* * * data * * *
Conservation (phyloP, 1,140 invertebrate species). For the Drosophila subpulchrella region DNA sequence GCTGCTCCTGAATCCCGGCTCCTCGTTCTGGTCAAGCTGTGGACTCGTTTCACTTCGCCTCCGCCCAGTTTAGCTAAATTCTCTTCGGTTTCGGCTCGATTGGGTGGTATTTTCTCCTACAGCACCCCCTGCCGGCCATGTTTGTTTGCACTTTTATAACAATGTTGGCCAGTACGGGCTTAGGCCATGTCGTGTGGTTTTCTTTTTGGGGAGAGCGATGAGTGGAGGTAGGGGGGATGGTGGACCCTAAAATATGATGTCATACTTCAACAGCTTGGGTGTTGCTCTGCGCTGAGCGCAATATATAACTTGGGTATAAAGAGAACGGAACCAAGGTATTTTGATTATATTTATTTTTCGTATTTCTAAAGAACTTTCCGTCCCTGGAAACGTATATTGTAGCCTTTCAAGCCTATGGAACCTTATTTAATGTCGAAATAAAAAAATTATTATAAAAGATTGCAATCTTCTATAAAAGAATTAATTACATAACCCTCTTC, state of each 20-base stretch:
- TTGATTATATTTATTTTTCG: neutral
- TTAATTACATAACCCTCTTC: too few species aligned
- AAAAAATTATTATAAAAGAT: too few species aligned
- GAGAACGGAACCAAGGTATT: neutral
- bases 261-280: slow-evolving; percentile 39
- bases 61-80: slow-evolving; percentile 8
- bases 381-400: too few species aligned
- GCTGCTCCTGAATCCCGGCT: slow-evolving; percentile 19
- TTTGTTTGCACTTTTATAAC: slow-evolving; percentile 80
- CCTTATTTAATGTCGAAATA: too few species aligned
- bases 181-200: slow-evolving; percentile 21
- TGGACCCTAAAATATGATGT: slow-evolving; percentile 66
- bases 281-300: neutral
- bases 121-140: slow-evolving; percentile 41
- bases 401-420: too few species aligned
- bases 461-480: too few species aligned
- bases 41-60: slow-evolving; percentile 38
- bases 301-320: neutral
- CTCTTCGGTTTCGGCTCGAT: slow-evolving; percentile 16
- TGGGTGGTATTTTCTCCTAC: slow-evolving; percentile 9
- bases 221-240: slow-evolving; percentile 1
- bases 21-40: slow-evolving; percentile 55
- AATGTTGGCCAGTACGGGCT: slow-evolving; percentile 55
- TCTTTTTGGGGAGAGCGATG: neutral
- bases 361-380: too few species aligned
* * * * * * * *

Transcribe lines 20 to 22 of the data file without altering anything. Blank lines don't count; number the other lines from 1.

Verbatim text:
- CTCTTCGGTTTCGGCTCGAT: slow-evolving; percentile 16
- TGGGTGGTATTTTCTCCTAC: slow-evolving; percentile 9
- bases 221-240: slow-evolving; percentile 1